Definition:Decimal Expansion

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Definition

Let $x \in \R$ be a real number.

The decimal expansion of $x$ is the expansion of $x$ in base $10$.


$x = \floor x + \displaystyle \sum_{j \mathop \ge 1} \frac {d_j} {10^j}$:

$\sqbrk {s \cdotp d_1 d_2 d_3 \ldots}_{10}$

where:

$s = \floor x$, the floor of $x$
it is not the case that there exists $m \in \N$ such that $d_M = 9$ for all $M \ge m$.

(That is, the sequence of digits does not end with an infinite sequence of $9$s.)


Decimal Point

The dot that separates the integer part from the fractional part of $x$ is called the decimal point.

That is, it is the radix point when used specifically for a base $10$ representation.


Examples

Decimal Expansion of $17 / 10$

$\dfrac {17} {10}$ has a decimal expansion of $1 \cdotp 7$.


Decimal Expansion of $9 / 100$

$\dfrac 9 {100}$ has a decimal expansion of $0 \cdotp 09$.


Decimal Expansion of $1 / 6$

$\dfrac 1 6$ has a decimal expansion of $0 \cdotp 1666 \ldots$.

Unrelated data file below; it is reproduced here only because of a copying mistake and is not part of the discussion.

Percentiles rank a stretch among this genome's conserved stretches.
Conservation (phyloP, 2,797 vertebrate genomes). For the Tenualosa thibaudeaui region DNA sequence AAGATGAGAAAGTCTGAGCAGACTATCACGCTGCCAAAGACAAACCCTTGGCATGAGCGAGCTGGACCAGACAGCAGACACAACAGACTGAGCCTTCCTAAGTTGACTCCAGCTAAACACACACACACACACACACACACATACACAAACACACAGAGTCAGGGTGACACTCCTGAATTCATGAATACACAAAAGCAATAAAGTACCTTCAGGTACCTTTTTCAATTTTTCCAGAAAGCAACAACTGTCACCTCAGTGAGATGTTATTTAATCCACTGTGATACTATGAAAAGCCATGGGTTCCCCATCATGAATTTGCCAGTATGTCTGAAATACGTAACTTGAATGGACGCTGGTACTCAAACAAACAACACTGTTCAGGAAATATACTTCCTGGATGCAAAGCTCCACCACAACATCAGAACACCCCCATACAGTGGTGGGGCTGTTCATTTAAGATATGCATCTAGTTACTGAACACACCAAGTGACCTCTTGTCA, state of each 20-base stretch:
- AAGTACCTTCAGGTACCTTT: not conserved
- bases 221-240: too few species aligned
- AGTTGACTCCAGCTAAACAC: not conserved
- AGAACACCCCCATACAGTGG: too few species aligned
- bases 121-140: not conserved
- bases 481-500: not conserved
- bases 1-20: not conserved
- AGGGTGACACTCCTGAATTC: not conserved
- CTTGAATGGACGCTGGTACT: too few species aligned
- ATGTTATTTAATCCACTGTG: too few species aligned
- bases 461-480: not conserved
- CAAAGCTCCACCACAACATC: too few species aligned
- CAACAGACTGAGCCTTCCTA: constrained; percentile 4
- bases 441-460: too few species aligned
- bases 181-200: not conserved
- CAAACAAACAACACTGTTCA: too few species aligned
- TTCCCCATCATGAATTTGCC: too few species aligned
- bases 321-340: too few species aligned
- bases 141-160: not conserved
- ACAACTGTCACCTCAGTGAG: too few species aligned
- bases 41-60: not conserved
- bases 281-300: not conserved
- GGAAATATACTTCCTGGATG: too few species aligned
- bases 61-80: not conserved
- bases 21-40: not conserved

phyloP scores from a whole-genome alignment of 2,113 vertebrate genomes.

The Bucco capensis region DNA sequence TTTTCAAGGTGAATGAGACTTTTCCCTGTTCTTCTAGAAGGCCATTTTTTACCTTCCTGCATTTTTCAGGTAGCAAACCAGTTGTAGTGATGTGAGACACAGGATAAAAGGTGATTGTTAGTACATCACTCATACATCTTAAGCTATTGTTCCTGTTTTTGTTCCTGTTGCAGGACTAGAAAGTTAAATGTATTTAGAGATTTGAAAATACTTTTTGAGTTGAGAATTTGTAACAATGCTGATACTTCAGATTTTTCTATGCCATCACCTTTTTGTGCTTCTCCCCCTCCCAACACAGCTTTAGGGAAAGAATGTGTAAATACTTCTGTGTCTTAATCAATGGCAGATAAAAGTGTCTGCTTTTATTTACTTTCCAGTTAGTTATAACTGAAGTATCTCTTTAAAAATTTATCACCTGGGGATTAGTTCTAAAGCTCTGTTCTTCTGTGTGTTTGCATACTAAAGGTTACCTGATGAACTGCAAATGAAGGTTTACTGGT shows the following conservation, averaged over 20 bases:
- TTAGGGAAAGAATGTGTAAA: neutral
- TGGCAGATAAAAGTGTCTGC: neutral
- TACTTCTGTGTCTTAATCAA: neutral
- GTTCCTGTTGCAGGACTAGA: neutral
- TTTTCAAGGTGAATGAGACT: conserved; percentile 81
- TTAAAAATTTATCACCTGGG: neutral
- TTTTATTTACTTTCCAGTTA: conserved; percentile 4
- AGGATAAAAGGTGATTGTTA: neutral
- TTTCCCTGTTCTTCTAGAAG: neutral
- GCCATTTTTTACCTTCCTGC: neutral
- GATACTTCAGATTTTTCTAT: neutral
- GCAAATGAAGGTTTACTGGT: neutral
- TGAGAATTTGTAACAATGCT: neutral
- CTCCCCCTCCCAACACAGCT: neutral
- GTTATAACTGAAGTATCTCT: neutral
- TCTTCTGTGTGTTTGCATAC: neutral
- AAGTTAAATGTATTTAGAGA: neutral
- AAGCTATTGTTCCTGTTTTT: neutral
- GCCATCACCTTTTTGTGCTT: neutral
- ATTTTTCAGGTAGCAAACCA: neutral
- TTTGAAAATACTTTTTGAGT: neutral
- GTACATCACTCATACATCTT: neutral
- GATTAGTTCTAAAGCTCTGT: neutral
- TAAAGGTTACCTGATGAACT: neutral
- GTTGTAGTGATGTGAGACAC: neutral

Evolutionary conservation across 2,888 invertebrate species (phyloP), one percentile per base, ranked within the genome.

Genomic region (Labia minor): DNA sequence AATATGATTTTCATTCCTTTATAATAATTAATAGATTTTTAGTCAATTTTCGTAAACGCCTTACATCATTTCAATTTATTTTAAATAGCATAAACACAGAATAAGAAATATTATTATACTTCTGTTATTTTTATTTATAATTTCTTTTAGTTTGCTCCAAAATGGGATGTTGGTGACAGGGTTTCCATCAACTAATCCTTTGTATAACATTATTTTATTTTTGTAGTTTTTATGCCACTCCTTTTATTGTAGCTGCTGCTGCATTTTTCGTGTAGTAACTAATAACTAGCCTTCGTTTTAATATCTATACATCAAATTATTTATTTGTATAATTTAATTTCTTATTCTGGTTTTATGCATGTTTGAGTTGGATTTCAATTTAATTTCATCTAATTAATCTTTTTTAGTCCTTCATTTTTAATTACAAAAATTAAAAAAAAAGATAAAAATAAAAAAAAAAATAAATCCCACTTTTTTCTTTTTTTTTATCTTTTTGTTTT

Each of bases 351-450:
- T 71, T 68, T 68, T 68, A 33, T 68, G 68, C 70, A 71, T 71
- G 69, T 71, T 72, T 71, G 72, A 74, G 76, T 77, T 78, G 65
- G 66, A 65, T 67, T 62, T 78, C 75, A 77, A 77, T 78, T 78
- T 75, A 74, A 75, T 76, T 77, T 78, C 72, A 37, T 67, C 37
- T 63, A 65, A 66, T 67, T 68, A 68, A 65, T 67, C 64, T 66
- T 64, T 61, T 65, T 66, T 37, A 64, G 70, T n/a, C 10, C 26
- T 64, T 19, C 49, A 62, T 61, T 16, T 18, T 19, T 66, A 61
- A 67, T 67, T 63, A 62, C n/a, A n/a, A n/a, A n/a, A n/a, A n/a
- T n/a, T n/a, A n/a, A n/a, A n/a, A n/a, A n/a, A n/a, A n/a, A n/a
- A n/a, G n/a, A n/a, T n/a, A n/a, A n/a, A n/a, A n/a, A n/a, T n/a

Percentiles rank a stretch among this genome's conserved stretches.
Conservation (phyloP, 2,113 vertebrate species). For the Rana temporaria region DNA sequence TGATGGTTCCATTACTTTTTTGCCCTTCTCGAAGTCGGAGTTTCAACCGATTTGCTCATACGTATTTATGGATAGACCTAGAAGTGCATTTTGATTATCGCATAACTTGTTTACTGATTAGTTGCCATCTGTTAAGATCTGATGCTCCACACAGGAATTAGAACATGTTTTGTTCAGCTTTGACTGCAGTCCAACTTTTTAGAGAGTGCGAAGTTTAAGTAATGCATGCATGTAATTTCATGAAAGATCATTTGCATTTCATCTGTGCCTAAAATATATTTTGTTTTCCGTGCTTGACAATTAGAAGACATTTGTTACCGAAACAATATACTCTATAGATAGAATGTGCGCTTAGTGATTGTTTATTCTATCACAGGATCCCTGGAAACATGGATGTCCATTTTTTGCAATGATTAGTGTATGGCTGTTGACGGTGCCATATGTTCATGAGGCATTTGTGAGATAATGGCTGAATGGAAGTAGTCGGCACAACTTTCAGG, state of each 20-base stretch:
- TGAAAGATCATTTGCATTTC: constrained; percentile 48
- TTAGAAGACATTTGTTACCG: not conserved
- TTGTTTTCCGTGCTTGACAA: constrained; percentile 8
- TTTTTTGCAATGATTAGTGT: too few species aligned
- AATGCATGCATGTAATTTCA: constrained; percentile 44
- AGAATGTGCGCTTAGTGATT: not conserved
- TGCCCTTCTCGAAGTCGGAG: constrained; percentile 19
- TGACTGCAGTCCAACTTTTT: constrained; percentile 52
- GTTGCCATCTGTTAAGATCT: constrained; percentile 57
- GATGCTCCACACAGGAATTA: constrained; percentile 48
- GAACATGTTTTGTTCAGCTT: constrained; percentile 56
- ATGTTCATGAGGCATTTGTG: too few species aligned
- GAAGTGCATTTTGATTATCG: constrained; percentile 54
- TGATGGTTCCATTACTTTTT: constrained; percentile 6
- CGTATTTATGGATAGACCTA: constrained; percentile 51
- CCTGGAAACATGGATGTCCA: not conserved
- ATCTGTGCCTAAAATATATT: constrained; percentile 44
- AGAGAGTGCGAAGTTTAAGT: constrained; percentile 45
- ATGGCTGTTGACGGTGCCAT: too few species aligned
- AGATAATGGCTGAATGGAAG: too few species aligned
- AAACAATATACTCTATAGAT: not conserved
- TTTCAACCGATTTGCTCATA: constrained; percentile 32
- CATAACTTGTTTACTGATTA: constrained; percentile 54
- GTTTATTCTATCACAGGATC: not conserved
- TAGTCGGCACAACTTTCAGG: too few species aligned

$1 \cdotp 23999 \ldots$ is not a Decimal Expansion

$1 \cdotp 23999 \ldots$

is not a decimal expansion as defined on $\mathsf{Pr} \infty \mathsf{fWiki}$.

This is because it ends in an infinite sequence of $9$s.

The number $1 \cdotp 23999 \ldots$ is equal to, and is best expressed as, $1 \cdotp 24$.


Also see


Historical Note

The idea of representing fractional values by extending the decimal notation to the right appears to have been invented by Simon Stevin, who published the influential book De Thiende.

The idea was borrowed from the Babylonian number system, but streamlined to base $10$ from the cumbersome sexagesimal.


Sources